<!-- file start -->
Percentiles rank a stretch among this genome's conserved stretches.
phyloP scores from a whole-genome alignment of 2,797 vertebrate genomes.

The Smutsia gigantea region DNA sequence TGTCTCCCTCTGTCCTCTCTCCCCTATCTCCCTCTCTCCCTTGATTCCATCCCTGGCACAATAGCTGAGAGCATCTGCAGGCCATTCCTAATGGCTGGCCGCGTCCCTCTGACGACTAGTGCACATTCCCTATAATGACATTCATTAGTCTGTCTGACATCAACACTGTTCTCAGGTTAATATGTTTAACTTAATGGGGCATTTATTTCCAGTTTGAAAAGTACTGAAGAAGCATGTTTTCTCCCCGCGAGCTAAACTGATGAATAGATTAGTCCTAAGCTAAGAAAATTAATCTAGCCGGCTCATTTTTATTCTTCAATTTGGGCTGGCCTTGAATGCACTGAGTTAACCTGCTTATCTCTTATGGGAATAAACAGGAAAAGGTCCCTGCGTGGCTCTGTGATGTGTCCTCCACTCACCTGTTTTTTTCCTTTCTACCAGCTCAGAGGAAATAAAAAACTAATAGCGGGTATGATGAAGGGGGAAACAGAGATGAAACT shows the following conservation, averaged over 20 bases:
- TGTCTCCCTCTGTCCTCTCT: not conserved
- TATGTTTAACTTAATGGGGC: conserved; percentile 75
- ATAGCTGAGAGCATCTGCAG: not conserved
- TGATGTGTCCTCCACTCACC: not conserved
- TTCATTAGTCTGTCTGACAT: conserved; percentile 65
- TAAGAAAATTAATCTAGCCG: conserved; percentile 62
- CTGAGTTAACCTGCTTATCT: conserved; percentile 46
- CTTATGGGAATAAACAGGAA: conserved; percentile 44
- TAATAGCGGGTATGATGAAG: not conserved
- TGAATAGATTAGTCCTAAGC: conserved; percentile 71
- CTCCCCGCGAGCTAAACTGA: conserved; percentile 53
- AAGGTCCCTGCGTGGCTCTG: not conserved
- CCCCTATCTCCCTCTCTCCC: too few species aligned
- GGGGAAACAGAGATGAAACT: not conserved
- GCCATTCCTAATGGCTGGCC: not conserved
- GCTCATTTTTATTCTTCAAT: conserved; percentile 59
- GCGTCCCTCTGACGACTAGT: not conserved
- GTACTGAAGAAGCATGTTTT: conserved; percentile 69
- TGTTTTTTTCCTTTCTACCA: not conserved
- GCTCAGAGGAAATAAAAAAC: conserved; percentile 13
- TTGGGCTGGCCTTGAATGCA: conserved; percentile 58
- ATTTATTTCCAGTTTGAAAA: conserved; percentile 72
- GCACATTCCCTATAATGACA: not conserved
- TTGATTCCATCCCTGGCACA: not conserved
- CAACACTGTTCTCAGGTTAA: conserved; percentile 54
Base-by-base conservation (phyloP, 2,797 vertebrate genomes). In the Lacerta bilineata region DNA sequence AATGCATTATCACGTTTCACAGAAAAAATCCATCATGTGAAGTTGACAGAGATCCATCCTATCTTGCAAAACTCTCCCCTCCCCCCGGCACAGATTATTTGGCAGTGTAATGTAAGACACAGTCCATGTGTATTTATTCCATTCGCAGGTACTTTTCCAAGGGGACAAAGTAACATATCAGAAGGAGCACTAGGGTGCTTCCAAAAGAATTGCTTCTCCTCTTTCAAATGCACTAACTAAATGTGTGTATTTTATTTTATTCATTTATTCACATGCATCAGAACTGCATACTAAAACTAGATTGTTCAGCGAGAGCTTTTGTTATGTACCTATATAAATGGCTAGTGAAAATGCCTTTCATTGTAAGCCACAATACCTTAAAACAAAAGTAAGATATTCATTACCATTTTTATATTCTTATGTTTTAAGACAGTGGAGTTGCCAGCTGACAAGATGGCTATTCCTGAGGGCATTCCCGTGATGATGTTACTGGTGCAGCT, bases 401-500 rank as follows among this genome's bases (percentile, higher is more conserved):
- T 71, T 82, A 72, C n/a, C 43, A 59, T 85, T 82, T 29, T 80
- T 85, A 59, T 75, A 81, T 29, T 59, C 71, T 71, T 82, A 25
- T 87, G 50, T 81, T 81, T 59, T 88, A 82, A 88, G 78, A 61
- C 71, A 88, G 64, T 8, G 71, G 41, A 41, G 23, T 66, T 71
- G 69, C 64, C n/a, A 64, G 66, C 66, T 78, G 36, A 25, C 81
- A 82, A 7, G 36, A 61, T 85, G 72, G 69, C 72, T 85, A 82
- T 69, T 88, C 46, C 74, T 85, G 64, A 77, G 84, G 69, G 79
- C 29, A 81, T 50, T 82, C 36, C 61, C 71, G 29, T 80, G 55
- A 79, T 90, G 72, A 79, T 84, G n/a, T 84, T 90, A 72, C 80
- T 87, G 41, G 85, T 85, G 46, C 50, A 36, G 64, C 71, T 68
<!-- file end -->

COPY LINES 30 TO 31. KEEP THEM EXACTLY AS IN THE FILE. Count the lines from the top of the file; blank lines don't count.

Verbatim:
- T 71, T 82, A 72, C n/a, C 43, A 59, T 85, T 82, T 29, T 80
- T 85, A 59, T 75, A 81, T 29, T 59, C 71, T 71, T 82, A 25